White House race: E-nailed, WikiLicked and Trumped up (Washington Diary)
Washington, Nov 5 (IANS) What a difference a week makes in politics! Last Friday, Hillary Clinton was said to be “measuring the drapes” in the President’s Oval office before the FBI struck with what her camp called an “18 wheeler”.
Now three days before the November 8 presidential poll, Democrats are curled up in the foetal position, as a pundit put it, fearing a loss that would once again shatter the former First Lady’s 16-year-old dream to return to the White House.
For the Clintonites the “Friendly Bureau of Investigation” suddenly turned into the “Federal Bureau of Intrigue” as FBI reopened its probe of her “damned e-mails” three months after letting her go scot-free despite finding her “extremely careless”.
Pundits and pollsters still gave the Democrat an edge amid tightening polls, but they also saw a potential breach in her electoral firewall in several swing states giving her Republican rival Donald Trump a broadening path to victory.
And as the FBI started wading through some 650,000 e-mails found on a laptop her desi “second daughter” Huma Abedin shared with her estranged husband, WikiLeaks kept up its relentless exposure of shenanigans in her campaign and her family charity.
Abedin, daughter of a New Delhi-born Islamic scholar and a Pakistani mother, went into hiding and husband Anthony Weiner checked into a rehab facility as the Clinton campaign cried foul at FBI and threw the kitchen sink at Trump.
From President Barack Obama to First Lady Michelle Obama to Vice President Joe Biden to Bill Clinton joined Hillary in calling Trump “uniquely unfit” to be President.
Breaking his silence over the FBI action, Obama declared “we don’t operate on innuendo and we don’t operate on incomplete information and we don’t operate on leaks”.
Yet days earlier his press secretary Josh Earnest had affirmed that Obama still has confidence in FBI director James Comey and “doesn’t believe that he’s secretly strategising to benefit one candidate or one political party”.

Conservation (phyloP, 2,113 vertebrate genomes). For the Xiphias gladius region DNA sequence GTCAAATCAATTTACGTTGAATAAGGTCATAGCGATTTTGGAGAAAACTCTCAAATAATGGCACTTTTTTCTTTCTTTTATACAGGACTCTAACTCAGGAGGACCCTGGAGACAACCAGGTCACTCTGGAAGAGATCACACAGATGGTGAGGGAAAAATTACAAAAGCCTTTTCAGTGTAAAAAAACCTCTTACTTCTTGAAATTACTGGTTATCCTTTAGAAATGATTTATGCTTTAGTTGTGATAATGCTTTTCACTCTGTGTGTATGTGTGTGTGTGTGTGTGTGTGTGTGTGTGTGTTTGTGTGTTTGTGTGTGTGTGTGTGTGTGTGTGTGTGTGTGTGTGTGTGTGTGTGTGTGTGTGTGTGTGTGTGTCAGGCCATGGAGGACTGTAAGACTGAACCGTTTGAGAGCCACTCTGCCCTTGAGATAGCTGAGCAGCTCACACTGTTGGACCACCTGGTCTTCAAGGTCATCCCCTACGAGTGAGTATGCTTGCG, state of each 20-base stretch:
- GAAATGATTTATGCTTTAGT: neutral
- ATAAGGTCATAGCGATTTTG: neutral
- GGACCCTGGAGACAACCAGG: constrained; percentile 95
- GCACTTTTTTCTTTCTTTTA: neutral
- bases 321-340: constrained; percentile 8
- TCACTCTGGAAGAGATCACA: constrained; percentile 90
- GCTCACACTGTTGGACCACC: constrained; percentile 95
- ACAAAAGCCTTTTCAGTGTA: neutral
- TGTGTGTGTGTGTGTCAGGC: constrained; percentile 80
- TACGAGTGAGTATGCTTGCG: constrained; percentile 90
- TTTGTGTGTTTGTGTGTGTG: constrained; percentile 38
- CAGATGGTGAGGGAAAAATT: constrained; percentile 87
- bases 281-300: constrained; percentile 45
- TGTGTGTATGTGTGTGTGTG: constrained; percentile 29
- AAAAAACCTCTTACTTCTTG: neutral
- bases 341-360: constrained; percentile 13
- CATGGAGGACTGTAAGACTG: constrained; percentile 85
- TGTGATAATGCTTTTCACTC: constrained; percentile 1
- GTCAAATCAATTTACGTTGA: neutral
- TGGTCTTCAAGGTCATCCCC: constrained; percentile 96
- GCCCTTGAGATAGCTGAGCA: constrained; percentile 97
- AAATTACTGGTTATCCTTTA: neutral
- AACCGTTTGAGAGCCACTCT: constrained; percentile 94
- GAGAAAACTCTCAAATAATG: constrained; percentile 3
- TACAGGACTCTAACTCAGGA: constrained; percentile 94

“The president thinks very highly of Director Comey,” Earnest said, calling him a man of “integrity and good character”.
Meanwhile, smelling victory, Trump, highly prone to the foot-in-mouth disease, took on an all-new avatar, reminding himself in public to stay laser focused on the prize.
“We’ve gotta be nice and cool,” the brash billionaire admonished himself at a rally in the battleground state of Florida. “Nice and cool. All right? Stay on point, Donald. Stay on point. No sidetracks, Donald.”
“Niceeee,” said Trump delivering yet another uncharacteristically disciplined speech. “Because I’ve been watching Hillary the last few days and she’s totally unhinged.”
His campaign manager Kellyanne Conway, credited with keeping Trump on a tight leash, exulted over Clinton’s “scandalabra” finally catching up with her.
“This is somebody who has already proven how she would handle classified information, confidential information, and frankly, how she handles lying about lying,” she said asking Democrats to dump their nominee.
With early voting revealing a huge enthusiasm gap for her among black voters and the millennials, Clinton, painting the spectre of a Trump presidency, exhorted them not to sit out this election.
So did Trump, asking supporters to “go out and vote. Do not blow it up. We’re on the cusp of an incredible historic change”.
He even invited Democrats with “buyer’s remorse” in the light of “lot of stuff” coming out against his rival to change the early ballots they cast for Clinton in states where it’s permitted.
But a record number of voters still not buying either of the most unpopular candidates in history were planning to exercise the write-in option that allows one to write any name that takes one’s fancy on the ballot.
Popular choices include from Michelle Obama to comedian Jon Stewart and Snoopy, Charlie Brown’s pet beagle in the comic strip “Peanuts” created by Charles Schulz.
“Snoopy was a liberating candidate in 1968 and will be a liberating candidate in 2016,” wrote Time, recalling his first bid complete with an official theme song, “Snoopy for President”.
Alarmed at his popularity in 1980, Ronald Reagan jokingly urged Schulz, “Anything you can do to talk Snoopy out of running will be appreciated. How would he feel about a cabinet post?”
But if Trump wins, he knows who has earned his gratitude. “Thank you, Huma. Good job, Huma,” he said at a rally. “Thank you, Anthony Weiner.”
(Arun Kumar can be contacted at firstname.lastname@example.org)